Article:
While most Americans’ eyes are on US markets, naturally, it isn’t a sure thing that the next financial crisis will be spurred by events in the United States. Sure, stock markets may be overheated and assets across a wide variety of markets are overvalued. But the US isn’t the only country with a central bank that has pumped trillions of dollars into its markets.
The European Union followed similar monetary policies in Europe, helping to prop up weak markets in the aftermath of the 2008 financial crisis. But unlike the US, Europe’s weakness had more to do with profligate spending by European governments than it did with overheated sectors such as housing. While there were some areas of Europe that suffered housing crises, Europe’s problem has largely been one of sovereign debt.
Since the introduction of the euro, less fiscally conservative European governments took advantage of the new currency regime to issue more debt. Investors began treating debt of smaller countries such as Greece almost on par with those of sound fiscal countries such as Germany. That of course was found to be a mistake, and nearly dragged Europe into financial crisis year after year. But it isn’t just small countries such as Greece that are on unsound fiscal foundations.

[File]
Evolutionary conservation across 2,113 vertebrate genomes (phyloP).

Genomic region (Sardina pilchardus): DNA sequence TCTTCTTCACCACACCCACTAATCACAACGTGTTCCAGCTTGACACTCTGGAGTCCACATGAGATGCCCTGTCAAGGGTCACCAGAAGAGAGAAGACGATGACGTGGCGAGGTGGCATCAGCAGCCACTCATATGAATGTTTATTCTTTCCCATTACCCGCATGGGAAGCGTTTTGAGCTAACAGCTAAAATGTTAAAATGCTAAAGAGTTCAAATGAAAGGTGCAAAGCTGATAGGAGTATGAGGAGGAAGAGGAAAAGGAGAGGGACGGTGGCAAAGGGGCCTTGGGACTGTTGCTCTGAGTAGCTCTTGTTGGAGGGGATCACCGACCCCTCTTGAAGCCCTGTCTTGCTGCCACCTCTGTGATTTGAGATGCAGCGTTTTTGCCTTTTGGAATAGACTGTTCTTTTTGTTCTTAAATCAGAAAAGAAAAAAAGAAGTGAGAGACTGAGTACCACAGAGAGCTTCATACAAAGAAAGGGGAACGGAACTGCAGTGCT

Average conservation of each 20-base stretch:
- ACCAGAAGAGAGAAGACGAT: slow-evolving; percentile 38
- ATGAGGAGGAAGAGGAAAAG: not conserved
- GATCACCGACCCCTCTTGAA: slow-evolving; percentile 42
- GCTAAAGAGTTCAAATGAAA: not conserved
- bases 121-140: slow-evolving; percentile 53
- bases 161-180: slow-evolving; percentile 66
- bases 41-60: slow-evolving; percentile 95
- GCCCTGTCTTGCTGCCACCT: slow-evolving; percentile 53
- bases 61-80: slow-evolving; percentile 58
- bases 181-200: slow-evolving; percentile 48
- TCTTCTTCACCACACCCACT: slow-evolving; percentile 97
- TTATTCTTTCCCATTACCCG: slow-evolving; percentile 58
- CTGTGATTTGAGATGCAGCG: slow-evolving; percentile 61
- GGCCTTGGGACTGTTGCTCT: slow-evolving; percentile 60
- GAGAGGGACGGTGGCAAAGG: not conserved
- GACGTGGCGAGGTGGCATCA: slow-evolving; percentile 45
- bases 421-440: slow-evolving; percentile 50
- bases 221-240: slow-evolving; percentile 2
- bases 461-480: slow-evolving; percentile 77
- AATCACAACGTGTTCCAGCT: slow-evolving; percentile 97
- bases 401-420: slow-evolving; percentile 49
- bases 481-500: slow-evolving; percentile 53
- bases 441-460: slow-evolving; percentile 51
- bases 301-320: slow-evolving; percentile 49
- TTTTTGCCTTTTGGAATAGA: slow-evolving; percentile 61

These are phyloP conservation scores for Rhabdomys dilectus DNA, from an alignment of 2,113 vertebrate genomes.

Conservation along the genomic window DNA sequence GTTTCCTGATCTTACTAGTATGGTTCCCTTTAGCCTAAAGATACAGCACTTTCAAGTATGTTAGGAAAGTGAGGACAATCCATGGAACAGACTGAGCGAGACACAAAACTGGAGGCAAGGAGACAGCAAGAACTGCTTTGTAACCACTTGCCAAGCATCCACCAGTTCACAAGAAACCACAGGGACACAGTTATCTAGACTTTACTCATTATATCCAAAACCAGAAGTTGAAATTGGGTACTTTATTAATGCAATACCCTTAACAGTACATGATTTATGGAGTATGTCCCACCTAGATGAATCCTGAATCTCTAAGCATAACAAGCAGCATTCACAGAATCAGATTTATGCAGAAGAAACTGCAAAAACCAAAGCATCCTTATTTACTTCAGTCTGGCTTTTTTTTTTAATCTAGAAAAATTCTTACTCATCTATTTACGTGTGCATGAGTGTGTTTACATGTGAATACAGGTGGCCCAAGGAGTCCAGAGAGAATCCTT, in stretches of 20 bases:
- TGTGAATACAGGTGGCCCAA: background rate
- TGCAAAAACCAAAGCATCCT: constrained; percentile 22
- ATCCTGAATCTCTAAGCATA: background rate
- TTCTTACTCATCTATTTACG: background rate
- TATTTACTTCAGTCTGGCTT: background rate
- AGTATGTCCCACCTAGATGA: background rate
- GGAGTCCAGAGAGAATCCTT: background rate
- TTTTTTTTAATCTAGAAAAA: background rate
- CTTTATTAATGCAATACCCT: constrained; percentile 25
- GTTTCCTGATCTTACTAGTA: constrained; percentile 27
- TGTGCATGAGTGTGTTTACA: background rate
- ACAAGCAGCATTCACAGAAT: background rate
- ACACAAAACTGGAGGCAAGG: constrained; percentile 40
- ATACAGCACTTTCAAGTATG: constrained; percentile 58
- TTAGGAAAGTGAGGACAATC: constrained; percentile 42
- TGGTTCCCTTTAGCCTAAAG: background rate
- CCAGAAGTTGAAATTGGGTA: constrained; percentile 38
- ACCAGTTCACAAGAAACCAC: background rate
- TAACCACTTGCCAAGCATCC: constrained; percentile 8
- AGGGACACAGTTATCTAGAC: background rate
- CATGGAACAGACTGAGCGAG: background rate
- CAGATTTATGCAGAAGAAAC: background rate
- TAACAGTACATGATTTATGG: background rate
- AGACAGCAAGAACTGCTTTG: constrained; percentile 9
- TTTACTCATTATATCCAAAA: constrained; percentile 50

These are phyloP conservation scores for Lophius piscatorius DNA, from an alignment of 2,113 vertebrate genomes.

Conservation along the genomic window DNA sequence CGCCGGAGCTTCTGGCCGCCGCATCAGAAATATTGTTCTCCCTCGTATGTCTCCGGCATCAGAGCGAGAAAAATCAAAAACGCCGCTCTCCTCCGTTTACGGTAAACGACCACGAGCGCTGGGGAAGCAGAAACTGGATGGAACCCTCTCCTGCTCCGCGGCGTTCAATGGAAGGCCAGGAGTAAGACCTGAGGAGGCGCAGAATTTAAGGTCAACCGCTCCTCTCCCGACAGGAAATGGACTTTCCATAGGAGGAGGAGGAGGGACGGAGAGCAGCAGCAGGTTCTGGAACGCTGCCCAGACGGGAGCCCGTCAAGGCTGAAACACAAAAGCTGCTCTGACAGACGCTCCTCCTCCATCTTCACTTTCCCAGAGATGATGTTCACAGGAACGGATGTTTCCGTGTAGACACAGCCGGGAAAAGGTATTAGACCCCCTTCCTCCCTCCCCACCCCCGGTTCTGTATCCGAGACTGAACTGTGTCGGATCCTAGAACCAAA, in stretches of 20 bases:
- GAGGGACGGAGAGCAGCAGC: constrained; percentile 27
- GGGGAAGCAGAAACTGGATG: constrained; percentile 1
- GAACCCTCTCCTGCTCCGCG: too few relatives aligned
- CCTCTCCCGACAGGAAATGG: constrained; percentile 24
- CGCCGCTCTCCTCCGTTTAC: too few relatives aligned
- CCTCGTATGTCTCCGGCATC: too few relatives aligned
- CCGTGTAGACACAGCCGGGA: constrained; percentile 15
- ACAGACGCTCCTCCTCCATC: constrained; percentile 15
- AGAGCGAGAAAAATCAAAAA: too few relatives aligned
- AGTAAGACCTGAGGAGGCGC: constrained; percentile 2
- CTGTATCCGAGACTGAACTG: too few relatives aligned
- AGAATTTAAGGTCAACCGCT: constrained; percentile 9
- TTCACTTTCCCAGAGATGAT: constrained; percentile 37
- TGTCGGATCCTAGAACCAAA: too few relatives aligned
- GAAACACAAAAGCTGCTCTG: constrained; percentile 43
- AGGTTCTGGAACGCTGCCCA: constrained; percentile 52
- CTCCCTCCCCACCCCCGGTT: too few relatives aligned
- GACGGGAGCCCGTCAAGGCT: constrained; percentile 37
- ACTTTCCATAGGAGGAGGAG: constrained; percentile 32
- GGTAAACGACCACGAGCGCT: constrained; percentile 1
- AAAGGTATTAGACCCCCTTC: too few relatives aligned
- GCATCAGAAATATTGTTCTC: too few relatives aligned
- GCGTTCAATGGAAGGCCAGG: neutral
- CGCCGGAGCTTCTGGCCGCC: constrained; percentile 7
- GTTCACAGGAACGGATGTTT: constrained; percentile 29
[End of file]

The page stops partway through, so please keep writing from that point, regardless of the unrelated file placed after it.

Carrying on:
Italy is perhaps the largest European economy facing significant structural weakness. Its banking sector is notoriously weak, with Monte dei Paschi di Siena notably requiring a bailout from the Italian government last year. Italy’s government can’t get its act in gear either, as its debt to GDP ratio is now at 132%. And now its two largest populist parties intend to propose to the European Central Bank that the ECB forgive €250 billion in Italian government debt an renegotiate Italy’s contributions to the European budget.
That’s not a promising sign, and investors are worried that with populist political outsiders likely to shape the Italian agenda there will be a greater likelihood of a debt crisis in the near future. Italy has always been the weakest of the great European powers, both economically and politically, and it could very well end up being an Italian crisis that precipitates a broader financial crisis that becomes contagious both within Europe and around the world.